Cayman Prep students bound for Bahamas

Cayman Prep’s Solar Challenge participants Max Johnson, left, Michael Cummings, Adam Stoner and Rachel Boyd-Moss.

A team of seven Cayman Prep students has been invited to the Bahamas for the 2nd annual DHL Express Solar Grand Challenge finals and Hack<IT> 2016 technology camp this summer.

Starting July 18, the Cayman Prep team will join other regional student teams in the week-long STEMBoard program, Hack<IT>, where the winning team will receive up to $10,000 in prize money and see to the execution of their solar designs by DHL.

Representing Cayman in Nassau at the finals are year 13 physics students Michael Cummings, Adam Stoner, Rachel Boyd-Moss, Ethan Whittaker and Abbie McMillan. Zarek Deosaran and Max Johnson, were also involved in the project, but due to other engagements overseas, will not attend.

In order to improve the solar array output, the team of seven thought it was best to design a sun-chasing panel. A comparator circuit, using operational amplifiers, light dependent resistors, and two small electrical motors were then designed.

“They worked tremendously hard on their design,” said Jason Nehra, Cayman Prep’s faculty head of science and project supervisor. “Their final submission far exceeded any of my expectations when we began.”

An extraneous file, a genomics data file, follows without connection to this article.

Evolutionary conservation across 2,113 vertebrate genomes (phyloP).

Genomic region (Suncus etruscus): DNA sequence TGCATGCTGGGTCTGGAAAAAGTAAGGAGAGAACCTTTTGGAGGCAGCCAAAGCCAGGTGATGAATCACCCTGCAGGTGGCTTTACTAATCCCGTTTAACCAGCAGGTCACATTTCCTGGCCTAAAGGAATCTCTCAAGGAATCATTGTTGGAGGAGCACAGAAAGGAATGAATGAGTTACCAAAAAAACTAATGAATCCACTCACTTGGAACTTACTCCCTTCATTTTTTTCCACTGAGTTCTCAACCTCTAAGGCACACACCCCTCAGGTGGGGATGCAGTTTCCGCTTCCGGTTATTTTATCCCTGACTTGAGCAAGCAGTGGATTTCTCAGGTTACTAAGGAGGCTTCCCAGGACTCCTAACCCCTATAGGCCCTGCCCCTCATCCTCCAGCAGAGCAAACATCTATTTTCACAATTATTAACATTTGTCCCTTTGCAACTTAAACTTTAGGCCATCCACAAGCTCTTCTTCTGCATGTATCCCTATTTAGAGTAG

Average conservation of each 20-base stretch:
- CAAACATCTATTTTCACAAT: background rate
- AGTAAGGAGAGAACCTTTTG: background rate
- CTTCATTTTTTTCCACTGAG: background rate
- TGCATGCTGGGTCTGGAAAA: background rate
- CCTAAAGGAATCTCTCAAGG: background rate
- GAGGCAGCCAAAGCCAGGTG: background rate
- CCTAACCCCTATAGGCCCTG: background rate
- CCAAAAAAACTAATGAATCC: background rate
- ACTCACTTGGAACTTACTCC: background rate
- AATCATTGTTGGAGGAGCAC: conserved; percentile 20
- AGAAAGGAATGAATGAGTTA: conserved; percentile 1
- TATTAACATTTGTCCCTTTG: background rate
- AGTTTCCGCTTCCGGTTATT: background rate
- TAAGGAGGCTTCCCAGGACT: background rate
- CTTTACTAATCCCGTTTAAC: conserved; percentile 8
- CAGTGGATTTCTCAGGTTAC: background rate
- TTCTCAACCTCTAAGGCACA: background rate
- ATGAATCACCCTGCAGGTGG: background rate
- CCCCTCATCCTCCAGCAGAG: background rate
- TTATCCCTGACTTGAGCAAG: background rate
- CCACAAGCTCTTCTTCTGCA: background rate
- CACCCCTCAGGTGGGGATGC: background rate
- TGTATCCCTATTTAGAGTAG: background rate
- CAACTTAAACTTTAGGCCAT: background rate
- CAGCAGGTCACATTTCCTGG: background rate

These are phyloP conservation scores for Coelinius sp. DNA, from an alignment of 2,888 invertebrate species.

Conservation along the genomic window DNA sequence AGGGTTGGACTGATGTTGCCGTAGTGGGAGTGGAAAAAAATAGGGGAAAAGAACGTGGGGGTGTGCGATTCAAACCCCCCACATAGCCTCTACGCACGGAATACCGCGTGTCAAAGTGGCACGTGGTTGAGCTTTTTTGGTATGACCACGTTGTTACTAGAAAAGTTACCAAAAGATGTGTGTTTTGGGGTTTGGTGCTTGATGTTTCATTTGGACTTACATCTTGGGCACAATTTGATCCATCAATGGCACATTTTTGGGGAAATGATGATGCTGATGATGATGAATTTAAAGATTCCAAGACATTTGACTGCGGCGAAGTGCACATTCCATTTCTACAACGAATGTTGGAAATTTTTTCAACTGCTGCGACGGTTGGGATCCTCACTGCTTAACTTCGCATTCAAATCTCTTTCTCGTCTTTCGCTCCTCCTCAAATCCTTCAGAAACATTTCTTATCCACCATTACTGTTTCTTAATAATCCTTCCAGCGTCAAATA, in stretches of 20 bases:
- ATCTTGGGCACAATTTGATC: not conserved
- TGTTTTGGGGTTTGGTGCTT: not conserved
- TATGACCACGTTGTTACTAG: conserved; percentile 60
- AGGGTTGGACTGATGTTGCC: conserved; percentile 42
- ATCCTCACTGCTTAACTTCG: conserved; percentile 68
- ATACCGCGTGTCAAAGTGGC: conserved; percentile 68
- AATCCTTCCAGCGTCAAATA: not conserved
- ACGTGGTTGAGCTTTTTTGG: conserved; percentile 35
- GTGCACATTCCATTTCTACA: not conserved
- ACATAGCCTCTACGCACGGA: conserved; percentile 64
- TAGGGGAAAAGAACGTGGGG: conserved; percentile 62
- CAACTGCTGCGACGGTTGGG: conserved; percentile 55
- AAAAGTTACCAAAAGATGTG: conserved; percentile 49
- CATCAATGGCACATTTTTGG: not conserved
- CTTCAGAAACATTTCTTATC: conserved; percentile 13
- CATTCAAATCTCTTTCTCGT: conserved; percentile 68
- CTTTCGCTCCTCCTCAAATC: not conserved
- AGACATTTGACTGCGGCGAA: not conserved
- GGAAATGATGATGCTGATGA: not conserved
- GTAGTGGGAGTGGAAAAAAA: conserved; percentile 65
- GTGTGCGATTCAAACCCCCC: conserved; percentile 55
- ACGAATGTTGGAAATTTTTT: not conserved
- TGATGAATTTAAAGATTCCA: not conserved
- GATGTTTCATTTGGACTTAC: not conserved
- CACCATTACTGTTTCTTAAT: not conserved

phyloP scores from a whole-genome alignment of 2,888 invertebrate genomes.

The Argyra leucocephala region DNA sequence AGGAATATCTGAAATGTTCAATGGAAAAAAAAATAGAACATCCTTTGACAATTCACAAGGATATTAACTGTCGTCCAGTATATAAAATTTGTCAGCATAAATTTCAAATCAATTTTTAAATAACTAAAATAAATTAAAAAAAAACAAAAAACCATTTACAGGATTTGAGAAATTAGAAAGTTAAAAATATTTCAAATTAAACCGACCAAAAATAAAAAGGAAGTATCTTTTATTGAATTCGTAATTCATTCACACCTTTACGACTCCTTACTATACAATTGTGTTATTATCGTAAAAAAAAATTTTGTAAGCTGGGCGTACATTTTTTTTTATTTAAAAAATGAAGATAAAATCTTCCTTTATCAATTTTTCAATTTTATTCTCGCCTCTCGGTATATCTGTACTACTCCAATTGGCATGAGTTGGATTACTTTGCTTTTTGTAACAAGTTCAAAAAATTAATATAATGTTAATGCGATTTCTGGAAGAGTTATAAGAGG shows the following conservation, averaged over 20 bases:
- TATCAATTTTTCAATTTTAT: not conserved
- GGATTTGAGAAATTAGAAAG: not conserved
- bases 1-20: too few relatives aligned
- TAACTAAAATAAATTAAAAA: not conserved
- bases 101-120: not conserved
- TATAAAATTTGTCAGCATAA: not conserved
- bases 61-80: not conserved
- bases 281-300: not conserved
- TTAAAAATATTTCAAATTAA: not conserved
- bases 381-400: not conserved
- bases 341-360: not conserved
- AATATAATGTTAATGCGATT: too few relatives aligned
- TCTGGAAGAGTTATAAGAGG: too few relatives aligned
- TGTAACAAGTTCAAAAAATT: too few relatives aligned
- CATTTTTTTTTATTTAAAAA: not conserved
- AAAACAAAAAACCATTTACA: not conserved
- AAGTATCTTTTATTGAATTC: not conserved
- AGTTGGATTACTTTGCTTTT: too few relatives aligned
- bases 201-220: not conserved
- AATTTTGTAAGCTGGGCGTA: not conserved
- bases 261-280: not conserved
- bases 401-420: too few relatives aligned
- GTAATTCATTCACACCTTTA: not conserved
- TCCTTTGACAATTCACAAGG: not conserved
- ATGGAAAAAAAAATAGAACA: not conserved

With the year 13 physics class studying comparator circuits in electronics at the time, Mr. Nehra, also the A-level physics teacher, added a bonus challenge question on a test, which produced “excellent responses” that led him to introduce the Solar Challenge.

“I introduced the Solar Challenge and asked if anyone was keen to build a prototype outside of class time,” said Mr. Nehra. “They were very keen.”

The DHL Solar Challenge prompts secondary students to create a low-cost portable solar solution. Supported by DHL Express in the Bahamas, Bermuda and Cayman, teams are required to submit an executive project summary, inclusive of abstract, materials list, schematics and budget.

While preparing for their A-level exams, all seven students dedicated time to the design and completion of the summary, which took one month to complete. A functioning prototype was also made by the team, and a video demonstration of its operation was included in the submission.

According to Mr. Nehra, entries for the Solar Challenge did not require a working prototype, but he hopes, nevertheless, that the students will be rewarded for going the extra mile.

“Two different mounting systems were designed for roof or ground installation that offered portability, flexibility for area constraints and safety during storms,” said Mr. Nehra, of the prototype panel.

“This is a tremendously driven and talented group of students,” he continued. “They have demonstrated an amazing ability to innovate and to work cooperatively throughout the project and I expect that whatever the outcome, their performance will reflect very positively on the school and on Cayman.”